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LETTERS TO EDITOR
Year : 2018  |  Volume : 40  |  Issue : 4  |  Page : 393-394  

Comments on “efficacy of transcranial direct current stimulation in the treatment: Resistant patients who suffer from severe obsessive-compulsive disorder”


1 Department of Psychiatry, National Institute of Mental Health and Neurosciences, Bengaluru, Karnataka, India
2 Department of Psychiatry, Dr. Ismail Polyclinic and National Medical Center, Dubai, UAE
3 Department of Psychiatry, Government Medical College, Kozhikode, Kerala, India
4 Department of Psychiatry, Lokmanya Tilak Municipal Medical College and General Hospital, Mumbai, Maharastra, India
5 Department of Psychopharmacology, National Institute of Mental Health and Neurosciences, Bengaluru, Karnataka, India

Date of Web Publication16-Jul-2018

Correspondence Address:
Dr. Satish Suhas
Department of Psychiatry, National Institute of Mental Health and Neurosciences, Bengaluru - 560 029, Karnataka
India
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Source of Support: None, Conflict of Interest: None


DOI: 10.4103/IJPSYM.IJPSYM_112_18

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How to cite this article:
Suhas S, Banwari G, Tharayil HM, Karia S, D'Cruz MM, Nagendrappa S, Andrade C. Comments on “efficacy of transcranial direct current stimulation in the treatment: Resistant patients who suffer from severe obsessive-compulsive disorder”. Indian J Psychol Med 2018;40:393-4

How to cite this URL:
Suhas S, Banwari G, Tharayil HM, Karia S, D'Cruz MM, Nagendrappa S, Andrade C. Comments on “efficacy of transcranial direct current stimulation in the treatment: Resistant patients who suffer from severe obsessive-compulsive disorder”. Indian J Psychol Med [serial online] 2018 [cited 2019 Sep 15];40:393-4. Available from: http://www.ijpm.info/text.asp?2018/40/4/393/234789



Sir,

Najafi et al.[1] described a nonblind, uncontrolled evaluation of 15 once daily, 5 per week sessions of transcranial direct current stimulation (tDCS) in 42 patients with severe, treatment-resistant obsessive–compulsive disorder (OCD). We urge that readers view their results with considerable caution.

The authors did not provide a complete operational definition of treatment resistance. They did not describe the clinical characteristics of the sample. They did not provide information about concurrent medications during and after the tDCS course. Their description of electrode positioning in the 10–20 electroencephalography system does not correspond with the anatomical sites they named. Their description of the inferential statistical procedures suggests that they had difficulties with interpreting the analysis. Unusually, there were no dropouts from among 42 patients in a 3-week trial with daily sessions and a 3-month follow-up.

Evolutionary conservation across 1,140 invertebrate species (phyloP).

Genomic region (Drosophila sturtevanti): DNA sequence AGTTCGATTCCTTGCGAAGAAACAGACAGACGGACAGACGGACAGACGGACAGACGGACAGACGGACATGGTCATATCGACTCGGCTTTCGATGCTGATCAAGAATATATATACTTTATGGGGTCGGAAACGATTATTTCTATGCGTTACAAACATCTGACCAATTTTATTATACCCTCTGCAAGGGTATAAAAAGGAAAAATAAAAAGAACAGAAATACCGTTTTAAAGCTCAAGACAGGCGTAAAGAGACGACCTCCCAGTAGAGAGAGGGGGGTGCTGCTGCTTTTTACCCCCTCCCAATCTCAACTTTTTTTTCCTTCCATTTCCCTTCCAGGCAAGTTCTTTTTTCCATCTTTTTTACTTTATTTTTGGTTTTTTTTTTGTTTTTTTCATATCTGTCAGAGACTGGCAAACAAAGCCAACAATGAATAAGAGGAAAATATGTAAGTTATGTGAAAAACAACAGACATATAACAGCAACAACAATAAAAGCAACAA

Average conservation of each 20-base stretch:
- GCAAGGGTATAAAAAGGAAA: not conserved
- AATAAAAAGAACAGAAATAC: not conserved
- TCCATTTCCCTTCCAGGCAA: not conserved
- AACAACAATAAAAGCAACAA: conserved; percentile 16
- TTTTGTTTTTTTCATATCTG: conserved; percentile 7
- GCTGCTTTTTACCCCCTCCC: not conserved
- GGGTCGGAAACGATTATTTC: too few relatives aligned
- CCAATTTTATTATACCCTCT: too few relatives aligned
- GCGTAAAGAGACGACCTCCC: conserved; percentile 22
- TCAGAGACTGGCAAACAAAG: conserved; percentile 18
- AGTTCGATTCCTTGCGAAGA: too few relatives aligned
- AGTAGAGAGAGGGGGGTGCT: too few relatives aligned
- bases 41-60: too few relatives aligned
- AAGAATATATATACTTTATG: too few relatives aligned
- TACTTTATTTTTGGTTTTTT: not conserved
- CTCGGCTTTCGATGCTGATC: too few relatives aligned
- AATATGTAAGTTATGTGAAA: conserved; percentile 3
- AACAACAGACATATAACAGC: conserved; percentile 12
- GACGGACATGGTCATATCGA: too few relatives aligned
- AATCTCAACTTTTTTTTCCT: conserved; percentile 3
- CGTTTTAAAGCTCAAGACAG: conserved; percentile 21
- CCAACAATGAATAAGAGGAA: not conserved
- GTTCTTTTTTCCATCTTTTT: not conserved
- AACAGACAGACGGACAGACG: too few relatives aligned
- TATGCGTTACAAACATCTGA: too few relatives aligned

Finally, they obtained results that are at considerable variance with clinical experience. OCD is hard to treat, and an adequate clinical trial is suggested to require 2–3 months; attenuation of OCD ratings by 25%–35% is commonly set as the threshold for response.[2],[3],[4] Yet, Najafi et al.[1] found that the sample as a whole showed >50% response in just 2 weeks and >75% improvement at a 3-month follow-up. In fact, at the final assessments, the patients were almost in remission, a rare event in OCD research.[2],[3],[4]

Such dramatic outcomes are especially difficult to understand because tDCS is a mild treatment that does not stimulate or inhibit the underlying cerebral cortex; it is merely a neuromodulator that facilitates or inhibits depolarization of the underlying cortex.[5],[6] In this context, it must be recognized that OCD is believed to more involve not the cortex but subcortical structures such as the thalamus and basal ganglia and associated subcortical neurocircuits;[7],[8] these are poorly targeted by tDCS.[5],[6]

Financial support and sponsorship

Nil.

Conflicts of interest

There are no conflicts of interest.



 
   References Top

1.
Najafi K, Fakour Y, Zarrabi H, Heidarzadeh A, Khalkhali M, Yeganeh T, et al. Efficacy of transcranial direct current stimulation in the treatment: Resistant patients who suffer from severe obsessive-compulsive disorder. Indian J Psychol Med 2017;39:573-8.  Back to cited text no. 1
[PUBMED]  [Full text]  
2.
Soomro GM, Altman D, Rajagopal S, Oakley-Browne M. Selective serotonin re-uptake inhibitors (SSRIs) versus placebo for obsessive compulsive disorder (OCD). Cochrane Database Syst Rev 2008;CD001765.  Back to cited text no. 2
    
3.
Pittenger C, Bloch MH. Pharmacological treatment of obsessive-compulsive disorder. Psychiatr Clin North Am 2014;37:375-91.  Back to cited text no. 3
    
4.
Hirschtritt ME, Bloch MH, Mathews CA. Obsessive-compulsive disorder: Advances in diagnosis and treatment. JAMA 2017;317:1358-67.  Back to cited text no. 4
    
5.
Nitsche MA, Cohen LG, Wassermann EM, Priori A, Lang N, Antal A, et al. Transcranial direct current stimulation: State of the art 2008. Brain Stimul 2008;1:206-23.  Back to cited text no. 5
    
6.
Brunoni AR, Nitsche MA, Bolognini N, Bikson M, Wagner T, Merabet L, et al. Clinical research with transcranial direct current stimulation (tDCS): Challenges and future directions. Brain Stimul 2012;5:175-95.  Back to cited text no. 6
    
7.
Mulders AE, Plantinga BR, Schruers K, Duits A, Janssen ML, Ackermans L, et al. Deep brain stimulation of the subthalamic nucleus in obsessive-compulsive disorder: Neuroanatomical and pathophysiological considerations. Eur Neuropsychopharmacol 2016;26:1909-19.  Back to cited text no. 7
    
8.
Gürsel DA, Avram M, Sorg C, Brandl F, Koch K. Frontoparietal areas link impairments of large-scale intrinsic brain networks with aberrant fronto-striatal interactions in OCD: A meta-analysis of resting-state functional connectivity. Neurosci Biobehav Rev 2018;87:151-60.  Back to cited text no. 8
    




 

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